The New Zealand Herald’s Online Business Editor Damien Venuto says this view is correctly held: "Subscriber content is increasingly being associated with quality. You may be able to get things for free elsewhere, but are you actually getting the same thing? You need only look at the in-depth analysis of Te Nihisi Coates in the Atlantic or Simon Wilson in the Herald to know that all news is not created equal and that some things are worth paying for. This also applies to video and audio content. Sure, you can get free clips of a comedian giving chess tips for free from his bedroom on YouTube, but can this ever be compared to The Queen’s Gambit [on Netflix]?
"The choice for companies looking to tell their stories through news publications comes down to how they want those stories told and who they want to sit alongside. It's easy to bemoan a story trapped behind a paywall, but it's worth remembering that everyone who does read it has paid for the privilege of doing so - and that has to count for something."
· Where else are you going to go? The first movers in any field are always going to face the biggest challenges. Costs are high, quality low and economies of scale simply don’t exist yet. Once the news media realised their “free news” mistake, many tried the subscription model. But for every ten that tried to crack, it almost half either failed completely or had to back down. Now, not so much. With fewer and fewer free options left, readers don’t have the luxury of just changing titles. And with the trend to subscription accelerating, the number of quality free options is likely to peter out all together. It will be interesting to see how the rise of podcasts (some of which are now also adopting subscription models) will influence this in time.
Will headlines start to become more authentic or appropriate? We suspect so, as paying subscribers can demand more quality and analysis.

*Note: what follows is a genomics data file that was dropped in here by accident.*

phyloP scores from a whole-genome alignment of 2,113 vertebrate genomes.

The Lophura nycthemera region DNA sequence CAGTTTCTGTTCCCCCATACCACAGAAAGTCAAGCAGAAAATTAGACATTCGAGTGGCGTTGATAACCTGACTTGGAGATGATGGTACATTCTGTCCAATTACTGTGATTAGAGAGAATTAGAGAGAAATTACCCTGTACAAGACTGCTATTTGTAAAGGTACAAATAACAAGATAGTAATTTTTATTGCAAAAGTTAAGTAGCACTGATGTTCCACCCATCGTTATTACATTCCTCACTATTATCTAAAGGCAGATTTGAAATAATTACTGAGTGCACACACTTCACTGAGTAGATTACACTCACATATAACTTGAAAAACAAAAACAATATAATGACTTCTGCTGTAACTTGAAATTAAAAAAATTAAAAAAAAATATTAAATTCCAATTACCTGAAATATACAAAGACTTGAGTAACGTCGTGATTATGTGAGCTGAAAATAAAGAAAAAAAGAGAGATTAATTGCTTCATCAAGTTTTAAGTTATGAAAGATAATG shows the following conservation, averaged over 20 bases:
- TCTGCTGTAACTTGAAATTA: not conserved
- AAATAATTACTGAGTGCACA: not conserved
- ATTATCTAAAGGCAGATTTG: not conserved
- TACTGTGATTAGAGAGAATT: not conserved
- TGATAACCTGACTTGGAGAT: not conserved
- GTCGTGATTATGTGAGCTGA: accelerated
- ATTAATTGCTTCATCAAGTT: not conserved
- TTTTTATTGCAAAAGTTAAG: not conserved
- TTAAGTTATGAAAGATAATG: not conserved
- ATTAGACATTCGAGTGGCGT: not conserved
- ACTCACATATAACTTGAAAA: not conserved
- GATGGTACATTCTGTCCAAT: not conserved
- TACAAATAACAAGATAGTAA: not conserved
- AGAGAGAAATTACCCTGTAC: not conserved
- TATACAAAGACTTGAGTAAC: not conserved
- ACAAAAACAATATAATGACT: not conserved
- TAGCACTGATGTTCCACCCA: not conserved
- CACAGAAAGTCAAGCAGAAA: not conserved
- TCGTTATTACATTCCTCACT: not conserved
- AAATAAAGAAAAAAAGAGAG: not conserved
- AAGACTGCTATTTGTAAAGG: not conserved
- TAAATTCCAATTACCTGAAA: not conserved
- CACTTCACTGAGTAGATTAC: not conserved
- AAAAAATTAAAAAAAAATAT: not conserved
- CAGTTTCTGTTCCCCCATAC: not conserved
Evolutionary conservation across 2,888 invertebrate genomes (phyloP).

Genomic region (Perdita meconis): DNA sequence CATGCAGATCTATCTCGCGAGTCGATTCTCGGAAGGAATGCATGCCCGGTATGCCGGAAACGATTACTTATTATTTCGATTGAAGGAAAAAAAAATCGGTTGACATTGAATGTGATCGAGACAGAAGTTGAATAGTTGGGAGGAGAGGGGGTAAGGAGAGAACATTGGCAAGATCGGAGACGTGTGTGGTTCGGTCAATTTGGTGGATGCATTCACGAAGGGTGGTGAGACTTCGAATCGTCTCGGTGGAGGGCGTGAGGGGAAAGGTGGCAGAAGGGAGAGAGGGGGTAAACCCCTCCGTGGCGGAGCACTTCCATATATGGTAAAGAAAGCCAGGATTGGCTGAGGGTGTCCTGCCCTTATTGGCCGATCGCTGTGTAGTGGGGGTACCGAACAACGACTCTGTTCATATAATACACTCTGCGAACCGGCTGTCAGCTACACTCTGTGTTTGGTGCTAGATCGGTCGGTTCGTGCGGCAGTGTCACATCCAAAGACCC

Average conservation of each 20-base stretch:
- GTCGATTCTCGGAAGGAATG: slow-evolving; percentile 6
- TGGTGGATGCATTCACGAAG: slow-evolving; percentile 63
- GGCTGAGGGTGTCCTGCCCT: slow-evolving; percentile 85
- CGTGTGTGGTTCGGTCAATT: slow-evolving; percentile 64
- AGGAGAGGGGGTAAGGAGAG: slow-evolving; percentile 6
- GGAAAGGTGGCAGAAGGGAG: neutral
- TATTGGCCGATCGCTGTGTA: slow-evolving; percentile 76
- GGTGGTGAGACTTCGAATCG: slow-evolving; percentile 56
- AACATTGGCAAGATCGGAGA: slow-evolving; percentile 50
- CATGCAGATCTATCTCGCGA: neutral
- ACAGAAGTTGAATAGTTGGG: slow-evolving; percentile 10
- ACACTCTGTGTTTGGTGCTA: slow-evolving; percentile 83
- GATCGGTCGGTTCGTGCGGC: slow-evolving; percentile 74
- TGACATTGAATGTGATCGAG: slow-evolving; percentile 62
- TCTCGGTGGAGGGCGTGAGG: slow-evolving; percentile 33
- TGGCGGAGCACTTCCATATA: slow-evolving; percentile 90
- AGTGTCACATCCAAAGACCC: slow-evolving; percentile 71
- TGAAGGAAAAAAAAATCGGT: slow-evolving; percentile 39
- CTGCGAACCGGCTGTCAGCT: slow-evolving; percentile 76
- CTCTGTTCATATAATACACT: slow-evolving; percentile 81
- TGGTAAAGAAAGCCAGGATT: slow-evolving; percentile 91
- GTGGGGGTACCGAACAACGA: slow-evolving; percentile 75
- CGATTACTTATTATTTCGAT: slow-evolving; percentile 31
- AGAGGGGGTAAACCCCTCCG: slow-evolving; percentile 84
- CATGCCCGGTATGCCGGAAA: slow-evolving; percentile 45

Most media observers see the Trump presidency and COVID-19 as the straw that broke the back of any remaining resistance to the subscription model. Both resulted in a frenzy of media output and public interest and helped push many more readers into the arms of subscriber news. Aggregators are helping lighten the load. Apple News+ now offers a single priced subscription for some access to premium titles including TIME, The Atlantic, The New Yorker, The Wall Street Journal and Los Angeles Times.
In New Zealand, the New Zealand Herald’s bold move to introduce a subscription service for access to its ‘Premium’ content was initially greeted with scepticism but quickly showed the tide had turned and readers were ready to pay. The paper now boasts more than 110,000 subscriptions. Some believe it’s only a matter of time until its main competitor, Stuff News, follows suit – a move which would be much less risky than the Herald’s first-mover decision four years ago.
Of course, even in an age of unfettered subscription media, there are concerns over how many publications readers will choose to pay for. Case in point: a 2020 Digital News Report Survey found that in countries with higher levels of subscriptions, like the US and Norway, between a third and half of all payments go to just a few big outlets.
What is becoming clear to us at Alexander PR is that exclusive and well-researched stories are often more popular and attract more viewers and are subsequently promoted more widely. This is good for the PR Client. It also works for the publication by attracting more paying subscribers in.
Have you considered what your top 5 lists of media you would subscribe to?
Not all will survive, but given the critical importance of the Fourth Estate at a time of increasing pressure on Western democracy, the changing business consumer mindset around subscriptions is important and welcome. In the same way no one expects their morning cup of coffee to be served up free by their favourite barista, the expectation of ‘free news’ on your phone will be gone. The sooner the better.